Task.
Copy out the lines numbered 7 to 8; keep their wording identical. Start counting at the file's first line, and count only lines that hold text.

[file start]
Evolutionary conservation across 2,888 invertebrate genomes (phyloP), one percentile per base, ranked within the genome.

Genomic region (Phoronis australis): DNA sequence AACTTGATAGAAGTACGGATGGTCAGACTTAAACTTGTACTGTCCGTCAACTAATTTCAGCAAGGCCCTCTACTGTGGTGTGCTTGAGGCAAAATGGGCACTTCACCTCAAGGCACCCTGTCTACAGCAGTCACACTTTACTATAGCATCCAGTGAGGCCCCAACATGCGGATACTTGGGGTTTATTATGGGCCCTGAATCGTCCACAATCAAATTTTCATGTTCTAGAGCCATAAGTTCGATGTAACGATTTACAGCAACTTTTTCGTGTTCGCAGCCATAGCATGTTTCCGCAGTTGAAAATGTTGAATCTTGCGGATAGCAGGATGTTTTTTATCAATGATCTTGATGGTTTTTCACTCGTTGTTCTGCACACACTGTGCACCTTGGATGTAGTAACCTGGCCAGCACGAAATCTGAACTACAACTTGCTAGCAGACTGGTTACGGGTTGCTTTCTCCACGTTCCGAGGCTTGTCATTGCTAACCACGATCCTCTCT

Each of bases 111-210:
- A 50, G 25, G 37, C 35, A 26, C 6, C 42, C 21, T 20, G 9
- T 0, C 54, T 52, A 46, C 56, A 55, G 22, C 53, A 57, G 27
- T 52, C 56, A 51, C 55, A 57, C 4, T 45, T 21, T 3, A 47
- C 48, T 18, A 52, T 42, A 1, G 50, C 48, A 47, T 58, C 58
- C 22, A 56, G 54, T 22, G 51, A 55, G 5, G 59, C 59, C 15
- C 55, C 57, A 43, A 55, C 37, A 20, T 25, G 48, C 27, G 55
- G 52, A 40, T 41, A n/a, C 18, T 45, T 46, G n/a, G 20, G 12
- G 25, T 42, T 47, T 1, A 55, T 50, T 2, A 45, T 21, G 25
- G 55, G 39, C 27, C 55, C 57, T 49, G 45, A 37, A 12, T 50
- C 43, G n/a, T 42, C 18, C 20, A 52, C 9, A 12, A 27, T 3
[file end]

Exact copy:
- C 48, T 18, A 52, T 42, A 1, G 50, C 48, A 47, T 58, C 58
- C 22, A 56, G 54, T 22, G 51, A 55, G 5, G 59, C 59, C 15